Can I reduce your income in order to qualify for Chapter 7 bankruptcy?

When filing for bankruptcy, most debtors will have two options. You can choose between a Chapter 13 bankruptcy or a Chapter 7. Because you can eliminate qualifying debts in a matter of months, Chapter 7 bankruptcy is the fastest way to file for bankruptcy. Chapter 13 bankruptcy can take up to five years, with several monthly payments.

Chapter 7 bankruptcy protection is only available to those who can demonstrate that they are in need. This would usually mean that your income is lower than the state’s median. You may not be eligible for Chapter 7 bankruptcy if your income exceeds this median. Many people are curious about the possibility of quitting their job to lower their income to file Chapter 7.

Means Test

The means test examines your income for six months prior to you file bankruptcy. Many people wonder if it is possible to quit their job and suppress their income quickly in order to reach the threshold. Although it is possible to leave your job six months before filing to reach the threshold, there are several disadvantages to this option. Your income will be reduced if you quit your job. If trustees believe that you have filed for bankruptcy in bad faith or manipulated your income, they can contest it. A judge will look into your bankruptcy if you are trying to abuse the process by quitting work. Judges may find that you have been manipulating your income to qualify for Chapter 7 bankruptcy and will convert your bankruptcy to Chapter 13 instead.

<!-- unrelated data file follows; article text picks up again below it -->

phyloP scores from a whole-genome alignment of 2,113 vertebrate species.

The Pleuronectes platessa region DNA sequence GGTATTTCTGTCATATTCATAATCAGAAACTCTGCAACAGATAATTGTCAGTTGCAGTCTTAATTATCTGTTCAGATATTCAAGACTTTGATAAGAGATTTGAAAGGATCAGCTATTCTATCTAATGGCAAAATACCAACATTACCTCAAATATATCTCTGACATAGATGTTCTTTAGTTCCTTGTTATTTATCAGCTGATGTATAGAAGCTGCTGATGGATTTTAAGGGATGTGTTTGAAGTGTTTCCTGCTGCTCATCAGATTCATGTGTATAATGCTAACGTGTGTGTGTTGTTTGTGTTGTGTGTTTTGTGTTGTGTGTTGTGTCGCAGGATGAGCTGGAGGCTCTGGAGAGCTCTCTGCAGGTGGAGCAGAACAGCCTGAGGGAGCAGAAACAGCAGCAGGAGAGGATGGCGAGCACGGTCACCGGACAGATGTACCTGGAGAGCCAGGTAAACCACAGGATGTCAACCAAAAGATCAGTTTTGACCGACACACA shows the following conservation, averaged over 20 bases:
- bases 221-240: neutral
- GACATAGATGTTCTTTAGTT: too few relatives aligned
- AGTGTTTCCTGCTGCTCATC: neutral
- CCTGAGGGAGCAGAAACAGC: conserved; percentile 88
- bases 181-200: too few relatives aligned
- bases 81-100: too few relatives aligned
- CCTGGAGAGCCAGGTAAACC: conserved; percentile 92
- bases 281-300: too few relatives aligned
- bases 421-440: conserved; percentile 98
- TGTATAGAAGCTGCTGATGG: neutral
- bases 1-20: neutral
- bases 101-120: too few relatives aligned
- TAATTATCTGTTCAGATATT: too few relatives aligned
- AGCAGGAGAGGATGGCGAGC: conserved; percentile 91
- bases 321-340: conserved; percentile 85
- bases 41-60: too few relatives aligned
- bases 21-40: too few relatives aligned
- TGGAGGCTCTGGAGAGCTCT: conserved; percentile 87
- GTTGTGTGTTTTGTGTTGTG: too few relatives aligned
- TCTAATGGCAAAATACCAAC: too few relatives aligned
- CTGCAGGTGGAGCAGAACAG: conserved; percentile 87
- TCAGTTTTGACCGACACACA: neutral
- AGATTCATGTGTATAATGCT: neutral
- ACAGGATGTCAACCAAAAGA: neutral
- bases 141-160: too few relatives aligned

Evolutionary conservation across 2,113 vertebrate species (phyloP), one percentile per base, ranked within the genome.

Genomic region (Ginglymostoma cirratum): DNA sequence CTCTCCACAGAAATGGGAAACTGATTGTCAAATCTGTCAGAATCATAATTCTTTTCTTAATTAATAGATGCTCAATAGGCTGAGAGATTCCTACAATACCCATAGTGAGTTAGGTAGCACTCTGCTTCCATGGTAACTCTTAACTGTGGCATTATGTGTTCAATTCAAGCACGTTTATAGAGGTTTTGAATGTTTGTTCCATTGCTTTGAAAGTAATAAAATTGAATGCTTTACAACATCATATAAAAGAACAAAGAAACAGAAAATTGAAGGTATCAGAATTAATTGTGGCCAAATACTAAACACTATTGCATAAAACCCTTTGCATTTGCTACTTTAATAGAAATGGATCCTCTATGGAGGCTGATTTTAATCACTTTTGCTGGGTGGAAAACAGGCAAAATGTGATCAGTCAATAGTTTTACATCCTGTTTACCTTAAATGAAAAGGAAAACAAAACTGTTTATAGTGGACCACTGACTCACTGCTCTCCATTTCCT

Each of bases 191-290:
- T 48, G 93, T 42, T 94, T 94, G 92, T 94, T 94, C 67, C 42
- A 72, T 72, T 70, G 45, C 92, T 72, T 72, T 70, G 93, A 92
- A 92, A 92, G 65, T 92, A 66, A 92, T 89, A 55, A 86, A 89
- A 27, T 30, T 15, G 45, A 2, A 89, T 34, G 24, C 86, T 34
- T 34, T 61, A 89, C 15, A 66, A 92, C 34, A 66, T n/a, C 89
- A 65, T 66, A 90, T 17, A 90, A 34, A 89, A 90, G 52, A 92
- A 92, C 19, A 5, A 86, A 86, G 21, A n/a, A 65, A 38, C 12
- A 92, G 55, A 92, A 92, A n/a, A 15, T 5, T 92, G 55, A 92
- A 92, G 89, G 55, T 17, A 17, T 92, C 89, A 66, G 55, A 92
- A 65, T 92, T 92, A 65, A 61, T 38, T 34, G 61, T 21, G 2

Reduced hours can be a sign of financial instability and could also affect your job security.

Improved Strategies

Working with our team, we will find the best strategy to help you qualify for the right type of bankruptcy for your situation. For more information and advice on bankruptcy, contact us today!

This post was written by Trey Wright, the best local bankruptcy lawyer! Trey is one of the founding partners of Bruner Wright, P.A. Attorneys at Law, which specializes in areas related to bankruptcy law, estate planning, and business litigation.

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Saxton Kaleb
the authorSaxton Kaleb